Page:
'Snowball Earth': Glaciers, ice packs once met at Equator
Recent piddling glaciations were luxury
What doesn't kill you makes you stronger - how animals got their start?
Macdonald says that glaciers on land at the Equator means solid pack ice at sea in the tropics, too.
"Climate modeling has long predicted that if sea ice were ever to develop within 30 degrees latitude of the equator, the whole ocean would rapidly freeze over," he says. "So our result implies quite strongly that ice would have been found at all latitudes during the Sturtian glaciation."
Even on Snowball Earth, however, it's thought that there must have been "refugia" where liquid surface water and at least occasional sunlight remained, as proto-animal life above the bacterial level is believed to have arisen and survived at around the time of the first, Sturtian snowballing. Macdonald considers that the big freeze may actually have stimulated early, primitive life to get its act together and begin the long process which has led to the present-day biosphere.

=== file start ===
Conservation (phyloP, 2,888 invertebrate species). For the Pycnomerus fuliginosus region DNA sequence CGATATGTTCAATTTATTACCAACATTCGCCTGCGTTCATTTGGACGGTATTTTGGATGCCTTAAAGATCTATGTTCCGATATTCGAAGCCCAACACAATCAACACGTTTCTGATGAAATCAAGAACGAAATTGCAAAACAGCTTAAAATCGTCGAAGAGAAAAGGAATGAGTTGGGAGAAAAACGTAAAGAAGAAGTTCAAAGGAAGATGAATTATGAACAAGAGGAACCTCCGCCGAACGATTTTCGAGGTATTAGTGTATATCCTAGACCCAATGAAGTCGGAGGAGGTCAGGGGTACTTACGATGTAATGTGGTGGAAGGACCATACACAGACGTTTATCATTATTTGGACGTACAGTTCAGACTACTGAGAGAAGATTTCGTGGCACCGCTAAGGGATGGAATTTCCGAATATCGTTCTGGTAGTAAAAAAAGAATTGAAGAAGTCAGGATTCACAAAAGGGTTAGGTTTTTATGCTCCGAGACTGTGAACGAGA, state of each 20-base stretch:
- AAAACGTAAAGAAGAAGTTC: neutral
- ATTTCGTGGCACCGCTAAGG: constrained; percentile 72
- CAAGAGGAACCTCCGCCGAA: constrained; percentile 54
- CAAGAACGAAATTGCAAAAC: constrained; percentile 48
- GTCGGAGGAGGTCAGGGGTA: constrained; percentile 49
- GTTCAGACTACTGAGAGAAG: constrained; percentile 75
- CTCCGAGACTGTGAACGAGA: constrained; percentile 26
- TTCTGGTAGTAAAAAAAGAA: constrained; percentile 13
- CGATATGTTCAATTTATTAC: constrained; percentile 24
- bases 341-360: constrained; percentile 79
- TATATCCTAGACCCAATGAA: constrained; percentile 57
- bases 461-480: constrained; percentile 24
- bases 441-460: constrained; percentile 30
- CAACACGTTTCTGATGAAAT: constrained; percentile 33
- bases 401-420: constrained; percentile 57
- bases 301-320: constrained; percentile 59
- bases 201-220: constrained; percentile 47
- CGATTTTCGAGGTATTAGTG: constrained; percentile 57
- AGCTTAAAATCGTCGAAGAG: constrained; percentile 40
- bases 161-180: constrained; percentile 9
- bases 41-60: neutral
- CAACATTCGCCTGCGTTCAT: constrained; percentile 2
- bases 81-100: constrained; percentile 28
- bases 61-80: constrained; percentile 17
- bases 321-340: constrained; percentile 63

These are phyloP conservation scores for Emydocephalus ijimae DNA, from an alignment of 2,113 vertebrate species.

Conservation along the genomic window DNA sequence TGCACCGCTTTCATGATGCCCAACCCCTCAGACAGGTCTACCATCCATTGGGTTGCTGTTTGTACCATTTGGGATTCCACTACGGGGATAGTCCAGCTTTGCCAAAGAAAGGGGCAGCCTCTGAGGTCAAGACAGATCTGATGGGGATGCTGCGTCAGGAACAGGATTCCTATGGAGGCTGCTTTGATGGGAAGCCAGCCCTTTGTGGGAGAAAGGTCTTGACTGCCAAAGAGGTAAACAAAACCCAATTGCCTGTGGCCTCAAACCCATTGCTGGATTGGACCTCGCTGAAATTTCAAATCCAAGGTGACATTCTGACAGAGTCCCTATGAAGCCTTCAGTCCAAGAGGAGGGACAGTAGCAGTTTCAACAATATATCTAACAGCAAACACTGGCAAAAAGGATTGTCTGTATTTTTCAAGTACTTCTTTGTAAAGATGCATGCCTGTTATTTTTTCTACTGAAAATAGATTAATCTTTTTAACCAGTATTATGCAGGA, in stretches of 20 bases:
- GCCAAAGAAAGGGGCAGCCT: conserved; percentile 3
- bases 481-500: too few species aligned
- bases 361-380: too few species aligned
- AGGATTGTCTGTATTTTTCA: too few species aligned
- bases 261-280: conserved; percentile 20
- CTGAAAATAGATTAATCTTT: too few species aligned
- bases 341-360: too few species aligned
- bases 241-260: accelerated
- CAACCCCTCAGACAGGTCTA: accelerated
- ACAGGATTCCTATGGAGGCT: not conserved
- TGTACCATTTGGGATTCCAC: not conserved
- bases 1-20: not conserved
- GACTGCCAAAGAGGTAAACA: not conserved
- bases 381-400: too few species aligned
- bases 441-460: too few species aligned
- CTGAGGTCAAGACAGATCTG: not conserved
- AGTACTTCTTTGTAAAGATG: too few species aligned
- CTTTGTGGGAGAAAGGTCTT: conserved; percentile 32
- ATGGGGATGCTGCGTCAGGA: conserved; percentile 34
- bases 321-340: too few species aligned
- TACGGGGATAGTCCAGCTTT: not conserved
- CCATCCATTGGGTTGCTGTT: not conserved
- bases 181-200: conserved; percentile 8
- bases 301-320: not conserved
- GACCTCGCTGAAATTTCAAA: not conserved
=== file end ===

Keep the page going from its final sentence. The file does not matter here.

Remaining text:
"The fossil record suggests that all of the major eukaryotic [other than microbial] groups, with the possible exception of animals, existed before the Sturtian glaciation," says the prof. "The questions that arise from this are: If a snowball Earth existed, how did these eukaryotes survive? Did the Sturtian snowball Earth stimulate evolution and the origin of animals?"
"From an evolutionary perspective," he adds, "it's not always a bad thing for life on Earth to face severe stress."
Macdonald and his colleagues aren't sure what triggered the Sturtian snowball effect, but note that a lot of lava came to the earth's surface at around that point, suggesting that the big chill could have been kicked off by volcanic dust darkening the skies.
The Harvard team publish their results this week in hefty boffinry mag Science. ®
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